We outlined a plan to have the surgery at the end of the season and he encouraged me to keep active and run as much as the pain allowed. This I certainly did and managed a total of 14 Tri’s and was racing a Duathlon (run-bike-run) 2 days before surgery. But the big problem was a chronic fear of needles and hospitals in general. At the pre op assessment I passed out twice, once just talking to the Occupational Therapist without a needle in sight anywhere. In the anesthetists room just before surgery I was literally sobbing with fear right up to the point where they put me out. I would like to say the drama ending there but twice whlst trying to get me to walk with the frame post up I passed out with major anxiety issues. I did eventually manage to calm down and a day behind schedule was let home.
I am now 7 weeks post op and as I said whilst this story is in its infancy everything is now going well. Despite the rocky start in hospital the surgeon has told me I am ahead of schedule and I have started swimming and indoor cycling, just for small amounts of time to begin. The surgeons schedule was to start treadmill running at 3 months post op, outdoor running 6 months and racing in the summer. My physio has advised to wait 4 months post op for the treadmill running but to stick to the 6 months outdoor schedule. Generally speaking, I am limp and pain free. From a viewpoint of general day to day life, I couldn’t be happier. I was of the crutches just after 4 weeks and the pain killers too. I was also fortunate enough to be able to cope with just Paracetomel even straight after the op. The pain was not actually that bad at all.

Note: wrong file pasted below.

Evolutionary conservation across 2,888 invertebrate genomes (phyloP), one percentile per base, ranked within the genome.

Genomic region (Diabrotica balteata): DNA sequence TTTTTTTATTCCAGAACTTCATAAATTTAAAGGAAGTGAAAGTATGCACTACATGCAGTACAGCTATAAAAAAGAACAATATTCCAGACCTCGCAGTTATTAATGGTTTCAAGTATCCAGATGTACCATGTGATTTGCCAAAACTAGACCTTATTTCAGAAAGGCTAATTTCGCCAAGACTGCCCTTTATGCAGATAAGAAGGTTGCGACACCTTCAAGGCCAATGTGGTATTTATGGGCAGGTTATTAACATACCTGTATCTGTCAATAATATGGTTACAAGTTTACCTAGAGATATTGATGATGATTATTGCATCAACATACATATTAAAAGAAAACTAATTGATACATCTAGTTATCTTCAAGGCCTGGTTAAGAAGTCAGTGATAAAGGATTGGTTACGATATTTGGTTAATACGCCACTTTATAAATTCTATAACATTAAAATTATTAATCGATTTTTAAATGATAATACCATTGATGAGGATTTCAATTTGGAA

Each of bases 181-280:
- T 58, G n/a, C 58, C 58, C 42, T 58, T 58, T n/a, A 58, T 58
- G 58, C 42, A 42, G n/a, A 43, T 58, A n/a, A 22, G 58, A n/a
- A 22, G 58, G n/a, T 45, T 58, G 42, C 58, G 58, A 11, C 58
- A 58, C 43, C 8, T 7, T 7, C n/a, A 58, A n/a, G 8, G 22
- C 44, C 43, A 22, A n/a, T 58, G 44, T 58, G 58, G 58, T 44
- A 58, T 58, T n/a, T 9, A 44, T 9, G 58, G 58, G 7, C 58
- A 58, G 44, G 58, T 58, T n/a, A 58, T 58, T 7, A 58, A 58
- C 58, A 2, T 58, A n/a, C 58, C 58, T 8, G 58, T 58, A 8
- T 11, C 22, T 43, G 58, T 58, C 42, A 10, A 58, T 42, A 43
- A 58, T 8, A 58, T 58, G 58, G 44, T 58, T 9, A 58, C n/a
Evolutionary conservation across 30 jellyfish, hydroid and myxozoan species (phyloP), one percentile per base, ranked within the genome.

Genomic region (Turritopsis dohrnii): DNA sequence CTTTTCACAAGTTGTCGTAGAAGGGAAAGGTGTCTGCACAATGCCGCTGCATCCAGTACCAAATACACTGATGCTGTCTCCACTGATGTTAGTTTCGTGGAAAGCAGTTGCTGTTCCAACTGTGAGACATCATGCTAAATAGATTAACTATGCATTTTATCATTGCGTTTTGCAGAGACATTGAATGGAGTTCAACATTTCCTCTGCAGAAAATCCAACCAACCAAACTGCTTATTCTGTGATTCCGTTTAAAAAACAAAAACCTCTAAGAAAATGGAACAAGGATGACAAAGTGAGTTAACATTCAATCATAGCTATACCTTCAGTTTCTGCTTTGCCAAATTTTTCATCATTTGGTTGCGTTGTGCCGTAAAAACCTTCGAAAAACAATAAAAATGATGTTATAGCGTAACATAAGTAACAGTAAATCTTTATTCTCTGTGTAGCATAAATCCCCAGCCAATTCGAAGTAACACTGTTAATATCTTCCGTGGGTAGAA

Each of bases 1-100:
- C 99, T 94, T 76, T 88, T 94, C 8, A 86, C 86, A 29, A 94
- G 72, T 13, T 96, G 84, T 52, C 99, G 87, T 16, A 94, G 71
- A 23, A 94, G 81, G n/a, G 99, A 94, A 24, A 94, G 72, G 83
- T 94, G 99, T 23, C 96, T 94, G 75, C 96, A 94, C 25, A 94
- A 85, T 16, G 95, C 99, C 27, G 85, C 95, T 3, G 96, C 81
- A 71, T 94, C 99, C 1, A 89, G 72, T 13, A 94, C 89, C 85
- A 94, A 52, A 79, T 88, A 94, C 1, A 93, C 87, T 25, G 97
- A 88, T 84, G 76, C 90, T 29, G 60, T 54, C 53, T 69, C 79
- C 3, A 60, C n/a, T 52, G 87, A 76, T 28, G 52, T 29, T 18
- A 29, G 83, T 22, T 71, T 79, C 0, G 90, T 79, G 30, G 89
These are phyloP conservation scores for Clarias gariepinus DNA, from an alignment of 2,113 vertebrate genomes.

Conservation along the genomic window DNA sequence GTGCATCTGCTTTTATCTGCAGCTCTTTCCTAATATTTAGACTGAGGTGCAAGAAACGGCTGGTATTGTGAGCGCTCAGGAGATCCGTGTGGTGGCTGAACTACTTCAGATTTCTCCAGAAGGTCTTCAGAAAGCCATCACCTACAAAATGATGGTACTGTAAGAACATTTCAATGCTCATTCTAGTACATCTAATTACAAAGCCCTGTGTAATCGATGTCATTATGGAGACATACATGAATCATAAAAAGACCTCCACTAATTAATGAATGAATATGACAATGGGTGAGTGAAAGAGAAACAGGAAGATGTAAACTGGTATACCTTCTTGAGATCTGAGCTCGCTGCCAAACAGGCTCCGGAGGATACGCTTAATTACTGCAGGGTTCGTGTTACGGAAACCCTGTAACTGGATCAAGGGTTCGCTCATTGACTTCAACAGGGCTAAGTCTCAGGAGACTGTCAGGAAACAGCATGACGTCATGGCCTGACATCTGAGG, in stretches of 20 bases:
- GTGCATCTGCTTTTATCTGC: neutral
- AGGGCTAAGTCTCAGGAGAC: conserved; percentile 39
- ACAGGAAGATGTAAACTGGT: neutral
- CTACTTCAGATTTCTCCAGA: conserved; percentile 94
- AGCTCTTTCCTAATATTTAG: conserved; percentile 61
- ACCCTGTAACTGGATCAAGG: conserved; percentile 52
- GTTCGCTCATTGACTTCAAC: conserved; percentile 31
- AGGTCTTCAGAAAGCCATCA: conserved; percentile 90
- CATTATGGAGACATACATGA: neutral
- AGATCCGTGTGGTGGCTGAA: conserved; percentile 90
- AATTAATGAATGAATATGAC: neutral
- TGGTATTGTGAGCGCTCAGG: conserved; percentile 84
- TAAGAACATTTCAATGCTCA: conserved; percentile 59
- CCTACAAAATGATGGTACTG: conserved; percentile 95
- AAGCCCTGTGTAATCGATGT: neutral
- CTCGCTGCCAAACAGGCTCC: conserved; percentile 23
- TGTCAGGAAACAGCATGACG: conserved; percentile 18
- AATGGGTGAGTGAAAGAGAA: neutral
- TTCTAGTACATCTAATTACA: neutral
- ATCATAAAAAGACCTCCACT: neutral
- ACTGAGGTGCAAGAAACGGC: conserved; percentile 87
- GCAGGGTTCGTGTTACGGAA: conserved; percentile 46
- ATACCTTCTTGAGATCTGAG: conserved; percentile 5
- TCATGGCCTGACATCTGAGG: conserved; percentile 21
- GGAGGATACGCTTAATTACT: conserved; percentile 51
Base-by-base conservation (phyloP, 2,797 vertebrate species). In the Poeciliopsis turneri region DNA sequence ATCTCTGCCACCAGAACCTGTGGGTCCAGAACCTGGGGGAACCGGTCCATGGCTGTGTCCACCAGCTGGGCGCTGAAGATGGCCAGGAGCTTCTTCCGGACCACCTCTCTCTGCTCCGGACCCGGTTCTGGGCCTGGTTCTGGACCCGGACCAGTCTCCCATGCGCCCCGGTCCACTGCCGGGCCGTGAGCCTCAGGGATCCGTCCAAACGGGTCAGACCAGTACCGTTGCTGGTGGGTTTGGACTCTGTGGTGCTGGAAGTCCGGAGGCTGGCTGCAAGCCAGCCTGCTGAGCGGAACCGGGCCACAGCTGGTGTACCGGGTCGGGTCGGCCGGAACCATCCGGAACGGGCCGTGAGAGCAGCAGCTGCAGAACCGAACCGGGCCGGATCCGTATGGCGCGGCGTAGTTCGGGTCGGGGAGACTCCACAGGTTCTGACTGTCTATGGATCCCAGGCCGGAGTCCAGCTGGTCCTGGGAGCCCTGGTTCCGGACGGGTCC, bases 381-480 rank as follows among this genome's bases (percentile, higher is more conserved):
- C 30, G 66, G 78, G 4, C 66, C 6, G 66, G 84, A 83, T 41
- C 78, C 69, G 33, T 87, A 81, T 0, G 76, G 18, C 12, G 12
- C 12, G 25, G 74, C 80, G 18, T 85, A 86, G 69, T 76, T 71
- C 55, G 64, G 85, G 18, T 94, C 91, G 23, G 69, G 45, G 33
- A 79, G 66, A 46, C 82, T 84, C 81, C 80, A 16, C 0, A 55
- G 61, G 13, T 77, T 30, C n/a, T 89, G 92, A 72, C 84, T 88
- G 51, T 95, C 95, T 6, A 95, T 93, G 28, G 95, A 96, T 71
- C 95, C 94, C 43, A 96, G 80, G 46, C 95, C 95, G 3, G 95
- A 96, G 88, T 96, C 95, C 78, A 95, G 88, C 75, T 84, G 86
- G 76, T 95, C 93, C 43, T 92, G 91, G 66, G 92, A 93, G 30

Right now, my biggest obstacle is fear, again. Not this time of needles/hospitals but of stress fracture. With warnings about over doing it from Surgeon and Physio ringing in my ears about over doing things every tiny little twinge sets my mind racing despite me not actually getting that many twinges, them not being painful and me actually being pretty good and following the guidelines in terms of do/dont’s/exercises etc. The return to exercise seems to have set me in to a constant panic mode.
A few important lessons I have learned so far:
Get a second opinion. I am probably preaching to the converted here because if you are on this sight you have already made the right steps but if I hadn’t my life would be very different right now.